Valley View Driving Range stretches for 325 yards lengthwise across a 15-acre former rock quarry. At the center of this expanse, situated a laser-confirmed 150 yards from the elevated row of tees, sits the range's most salient characteristic: a large satellite dish painted with a red bullseye. Players rain golf balls down upon the target from 17 stalls with synthetic mats and a 3,000 square-foot Bermuda grass hitting surface that mimics a real fairway, even providing grass stains while practicing the slide tackles of avant-garde golf. After emptying a bucket onto the range, players can hone their putting and chipping finesse on 400 square feet of short game practice area, and then retire to the clubhouse where they'll find a pool table, televisions, and cold beers awaiting their arrival.
A percussive rhythm of impact rings through the air at North County Golf & Sports Center, whether its the smack of golf balls leaving grass and mat tees or the crack of baseball bats inside batting cage balls. Golfers of all ability levels enjoy use of covered, heated tees in inclement weather and can work on their short game skills on a large putting green. Throughout the spring, summer, and fall, players can join in on instructional clinics held seven days a week, wherein they work on basic and advanced facets of their game including grip, stance, and alignment. If stationary targets don't present enough of a challenge, players can head over to the batting cages to practice transforming pitches into line drives, grounders, and nacho-ruining foul balls.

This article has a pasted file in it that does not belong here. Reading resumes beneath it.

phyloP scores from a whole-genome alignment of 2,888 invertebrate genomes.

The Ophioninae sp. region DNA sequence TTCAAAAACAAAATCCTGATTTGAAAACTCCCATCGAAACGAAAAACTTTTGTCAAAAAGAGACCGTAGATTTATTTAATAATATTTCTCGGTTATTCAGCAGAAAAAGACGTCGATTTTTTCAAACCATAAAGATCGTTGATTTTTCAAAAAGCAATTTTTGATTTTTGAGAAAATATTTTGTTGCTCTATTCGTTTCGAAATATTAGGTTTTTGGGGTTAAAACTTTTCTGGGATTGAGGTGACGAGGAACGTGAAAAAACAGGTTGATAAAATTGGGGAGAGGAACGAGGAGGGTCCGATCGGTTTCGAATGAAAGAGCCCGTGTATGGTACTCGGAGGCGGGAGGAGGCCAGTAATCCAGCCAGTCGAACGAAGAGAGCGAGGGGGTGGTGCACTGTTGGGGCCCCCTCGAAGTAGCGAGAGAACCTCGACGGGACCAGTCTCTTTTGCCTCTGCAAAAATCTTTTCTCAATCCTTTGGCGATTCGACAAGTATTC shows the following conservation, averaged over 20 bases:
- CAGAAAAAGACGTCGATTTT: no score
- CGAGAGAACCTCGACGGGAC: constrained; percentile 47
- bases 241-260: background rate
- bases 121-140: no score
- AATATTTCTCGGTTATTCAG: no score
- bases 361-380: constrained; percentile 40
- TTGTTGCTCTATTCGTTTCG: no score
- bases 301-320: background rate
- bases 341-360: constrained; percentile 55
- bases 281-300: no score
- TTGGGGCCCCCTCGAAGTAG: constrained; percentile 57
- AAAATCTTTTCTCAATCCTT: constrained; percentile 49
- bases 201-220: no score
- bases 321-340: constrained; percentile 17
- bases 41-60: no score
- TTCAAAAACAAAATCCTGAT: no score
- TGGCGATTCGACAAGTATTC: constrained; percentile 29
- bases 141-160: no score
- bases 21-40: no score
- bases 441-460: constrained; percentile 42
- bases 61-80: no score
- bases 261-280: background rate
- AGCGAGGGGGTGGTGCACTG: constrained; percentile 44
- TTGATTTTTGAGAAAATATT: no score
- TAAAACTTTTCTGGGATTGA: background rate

Eagle Flight Driving Range provides optimal ball-launching space for golfers to hone their drives to enviable precision. Each large range bucket contains 100 balls, freeing players to loosen up and perfect their form with dozens of no-stakes practice shots. The range’s 12 fixed AstroTurf tees ensure plenty of elbow room between golfers, and grass hitting areas double as realistic practice space and convenient grazing lands for caddy llamas.
Golf balls soar through the air and settle around various targets at Big Bend Golf Center, providing a steady soundtrack of thwacks as golfers practice their golf game. The center’s double-decker driving range boasts more than 25 hitting stations—including both grass and synthetic hitting mats—from which golfers can take aim at yardage markers that are boldly labeled with their distance from the tees. Covered by the top deck and warmed with outdoor heaters, the ground-level hitting bays let golfers practice their game year-round in any weather, rather than attempting to play with clubs made of icicles. Big Bend’s Golf Center complements the driving range with clinics and lessons with resident golf pros, who also provide re-gripping services and spike replacements for aging golf shoes.
At The Falls Golf Club, lush zoysia grass blankets challenging fairways populated by more than 200 mature trees, saved or relocated onto the course, as well as miniature lakes and fairway-splitting creeks. The doglegs and sand traps were designed by Ed Schultz, Terry Houser, and Bob Saur. Poorly aimed balls splash into placid water or tumble over the course’s half-dozen waterfalls, and the slopes of two-tiered greens can send them rolling away from pins. The course’s PGA professionals await players hoping to perfect their form.
Adjacent to the championship course, the 20-acre recreation center invites golfers to warm up at a practice facility with a buffet of practice options such as bermuda-grass tees, artificial mats, and a 6,000-square-foot putting green. Nearby, an 18-hole miniature golf course beckons putting enthusiasts, and the pitching machines in seven batting cages launch baseballs and softballs with precision in the hopes of one day pitching for the Cardinals.
Course at a Glance: